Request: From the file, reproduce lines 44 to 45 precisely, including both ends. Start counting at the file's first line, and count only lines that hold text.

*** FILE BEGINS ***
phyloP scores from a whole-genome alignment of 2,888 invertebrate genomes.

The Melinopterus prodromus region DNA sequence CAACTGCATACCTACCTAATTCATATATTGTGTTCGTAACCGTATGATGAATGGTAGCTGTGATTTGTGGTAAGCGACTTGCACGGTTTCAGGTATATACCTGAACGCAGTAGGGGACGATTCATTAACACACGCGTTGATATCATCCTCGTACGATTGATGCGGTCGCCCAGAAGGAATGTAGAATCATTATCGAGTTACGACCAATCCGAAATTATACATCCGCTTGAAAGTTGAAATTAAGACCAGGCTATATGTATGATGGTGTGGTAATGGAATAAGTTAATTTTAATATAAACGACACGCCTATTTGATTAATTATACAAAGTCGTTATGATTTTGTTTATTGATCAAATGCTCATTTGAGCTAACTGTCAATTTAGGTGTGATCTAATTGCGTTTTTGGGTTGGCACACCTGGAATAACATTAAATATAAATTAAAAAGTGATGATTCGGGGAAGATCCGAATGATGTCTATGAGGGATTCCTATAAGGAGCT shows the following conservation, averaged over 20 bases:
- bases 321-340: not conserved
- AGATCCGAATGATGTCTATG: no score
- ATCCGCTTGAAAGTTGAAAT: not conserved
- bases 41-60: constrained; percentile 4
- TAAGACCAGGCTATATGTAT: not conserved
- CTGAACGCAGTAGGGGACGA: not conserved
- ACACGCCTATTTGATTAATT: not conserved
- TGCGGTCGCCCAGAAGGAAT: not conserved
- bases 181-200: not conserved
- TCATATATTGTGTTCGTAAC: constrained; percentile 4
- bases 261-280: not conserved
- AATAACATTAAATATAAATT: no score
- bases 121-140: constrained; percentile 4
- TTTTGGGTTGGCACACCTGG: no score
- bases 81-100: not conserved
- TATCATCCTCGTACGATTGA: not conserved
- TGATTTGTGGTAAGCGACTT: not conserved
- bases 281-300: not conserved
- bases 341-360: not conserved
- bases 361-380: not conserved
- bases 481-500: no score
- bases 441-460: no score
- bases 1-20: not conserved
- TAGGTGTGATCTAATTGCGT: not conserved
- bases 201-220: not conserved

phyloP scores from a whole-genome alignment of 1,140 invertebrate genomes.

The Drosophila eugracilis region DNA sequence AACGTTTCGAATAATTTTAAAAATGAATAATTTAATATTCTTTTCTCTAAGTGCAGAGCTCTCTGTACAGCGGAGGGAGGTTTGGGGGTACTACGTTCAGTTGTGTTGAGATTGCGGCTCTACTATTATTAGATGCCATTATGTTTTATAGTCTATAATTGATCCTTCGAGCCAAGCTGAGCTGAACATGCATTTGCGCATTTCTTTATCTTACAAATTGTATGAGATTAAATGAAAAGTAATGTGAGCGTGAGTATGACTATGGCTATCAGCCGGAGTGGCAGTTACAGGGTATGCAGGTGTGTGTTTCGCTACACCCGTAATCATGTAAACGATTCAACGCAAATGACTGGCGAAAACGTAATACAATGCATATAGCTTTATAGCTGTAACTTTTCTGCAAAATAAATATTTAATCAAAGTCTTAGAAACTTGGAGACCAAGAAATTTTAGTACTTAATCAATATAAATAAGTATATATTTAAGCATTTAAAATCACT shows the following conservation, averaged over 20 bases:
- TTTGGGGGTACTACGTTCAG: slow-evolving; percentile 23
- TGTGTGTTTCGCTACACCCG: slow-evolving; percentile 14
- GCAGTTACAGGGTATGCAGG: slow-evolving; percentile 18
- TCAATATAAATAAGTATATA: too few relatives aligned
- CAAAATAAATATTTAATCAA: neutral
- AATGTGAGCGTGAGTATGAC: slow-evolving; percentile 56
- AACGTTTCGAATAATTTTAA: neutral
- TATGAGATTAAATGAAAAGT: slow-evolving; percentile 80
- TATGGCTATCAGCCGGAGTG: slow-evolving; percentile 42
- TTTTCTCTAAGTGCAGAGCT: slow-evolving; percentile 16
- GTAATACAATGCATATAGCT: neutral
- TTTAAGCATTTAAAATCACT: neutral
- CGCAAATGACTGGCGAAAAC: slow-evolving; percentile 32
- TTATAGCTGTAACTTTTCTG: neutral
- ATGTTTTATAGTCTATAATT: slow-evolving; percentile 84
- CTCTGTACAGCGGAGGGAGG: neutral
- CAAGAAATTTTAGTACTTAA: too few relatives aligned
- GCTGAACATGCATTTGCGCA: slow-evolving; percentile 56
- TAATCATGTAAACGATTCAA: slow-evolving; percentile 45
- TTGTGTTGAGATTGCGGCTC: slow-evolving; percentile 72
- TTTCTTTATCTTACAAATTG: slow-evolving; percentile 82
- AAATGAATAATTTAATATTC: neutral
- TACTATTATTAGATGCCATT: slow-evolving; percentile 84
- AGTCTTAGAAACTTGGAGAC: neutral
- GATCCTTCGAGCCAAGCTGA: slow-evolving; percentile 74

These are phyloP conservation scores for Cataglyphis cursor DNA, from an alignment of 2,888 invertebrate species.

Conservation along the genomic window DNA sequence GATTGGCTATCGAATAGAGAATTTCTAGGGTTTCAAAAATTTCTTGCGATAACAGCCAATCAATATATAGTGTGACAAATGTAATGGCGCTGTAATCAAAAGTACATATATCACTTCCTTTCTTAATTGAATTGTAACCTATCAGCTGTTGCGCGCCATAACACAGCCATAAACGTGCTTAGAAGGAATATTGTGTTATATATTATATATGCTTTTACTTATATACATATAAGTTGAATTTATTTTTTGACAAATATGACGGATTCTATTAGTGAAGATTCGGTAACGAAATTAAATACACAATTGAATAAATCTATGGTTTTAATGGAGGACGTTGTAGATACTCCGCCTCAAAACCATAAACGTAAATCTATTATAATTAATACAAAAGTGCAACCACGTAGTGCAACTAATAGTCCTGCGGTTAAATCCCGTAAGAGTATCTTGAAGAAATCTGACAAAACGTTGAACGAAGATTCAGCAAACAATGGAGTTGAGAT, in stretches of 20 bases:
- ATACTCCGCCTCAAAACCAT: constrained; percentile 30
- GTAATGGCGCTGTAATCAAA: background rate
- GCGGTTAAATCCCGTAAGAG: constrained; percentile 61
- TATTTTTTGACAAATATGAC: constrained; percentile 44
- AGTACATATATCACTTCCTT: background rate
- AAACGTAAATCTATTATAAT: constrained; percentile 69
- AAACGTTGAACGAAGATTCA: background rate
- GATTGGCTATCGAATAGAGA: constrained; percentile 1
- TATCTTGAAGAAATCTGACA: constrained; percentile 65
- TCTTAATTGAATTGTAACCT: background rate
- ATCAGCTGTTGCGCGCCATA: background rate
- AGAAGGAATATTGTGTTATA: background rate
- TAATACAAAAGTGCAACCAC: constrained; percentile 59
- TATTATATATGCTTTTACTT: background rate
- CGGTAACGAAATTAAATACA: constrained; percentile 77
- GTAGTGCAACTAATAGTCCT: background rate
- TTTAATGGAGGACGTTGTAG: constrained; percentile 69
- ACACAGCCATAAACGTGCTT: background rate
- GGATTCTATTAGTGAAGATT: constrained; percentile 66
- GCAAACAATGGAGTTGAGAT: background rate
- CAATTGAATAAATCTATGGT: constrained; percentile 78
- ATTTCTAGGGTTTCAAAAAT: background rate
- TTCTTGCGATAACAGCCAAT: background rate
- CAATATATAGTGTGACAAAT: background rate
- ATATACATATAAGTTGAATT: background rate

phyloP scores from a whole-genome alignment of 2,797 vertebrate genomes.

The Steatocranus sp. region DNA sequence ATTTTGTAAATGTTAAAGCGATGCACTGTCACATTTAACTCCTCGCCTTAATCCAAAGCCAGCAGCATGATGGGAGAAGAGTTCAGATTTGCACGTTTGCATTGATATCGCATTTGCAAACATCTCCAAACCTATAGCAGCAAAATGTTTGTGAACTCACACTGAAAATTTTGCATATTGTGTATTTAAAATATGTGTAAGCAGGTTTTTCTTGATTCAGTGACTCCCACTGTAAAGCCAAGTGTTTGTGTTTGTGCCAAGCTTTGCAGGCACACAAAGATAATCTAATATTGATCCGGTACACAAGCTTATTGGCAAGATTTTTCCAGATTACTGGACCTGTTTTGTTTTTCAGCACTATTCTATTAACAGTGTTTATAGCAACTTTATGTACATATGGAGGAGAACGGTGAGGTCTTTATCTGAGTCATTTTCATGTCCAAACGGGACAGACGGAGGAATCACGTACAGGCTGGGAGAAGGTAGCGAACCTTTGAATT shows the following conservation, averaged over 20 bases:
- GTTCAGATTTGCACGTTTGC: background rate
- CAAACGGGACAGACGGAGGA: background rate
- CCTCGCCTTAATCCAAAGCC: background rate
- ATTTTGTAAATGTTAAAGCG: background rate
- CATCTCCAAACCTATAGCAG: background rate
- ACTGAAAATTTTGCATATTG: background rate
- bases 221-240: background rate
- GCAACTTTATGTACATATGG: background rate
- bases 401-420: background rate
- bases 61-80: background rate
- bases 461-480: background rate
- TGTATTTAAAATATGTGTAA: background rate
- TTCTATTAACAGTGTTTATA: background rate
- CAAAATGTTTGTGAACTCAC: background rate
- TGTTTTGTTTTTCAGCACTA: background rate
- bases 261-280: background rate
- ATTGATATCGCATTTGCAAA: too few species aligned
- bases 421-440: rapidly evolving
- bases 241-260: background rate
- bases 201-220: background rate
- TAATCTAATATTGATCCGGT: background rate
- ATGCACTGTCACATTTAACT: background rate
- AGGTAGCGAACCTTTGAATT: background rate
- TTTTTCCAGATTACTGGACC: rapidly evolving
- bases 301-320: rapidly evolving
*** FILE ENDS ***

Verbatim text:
- ATGTTTTATAGTCTATAATT: slow-evolving; percentile 84
- CTCTGTACAGCGGAGGGAGG: neutral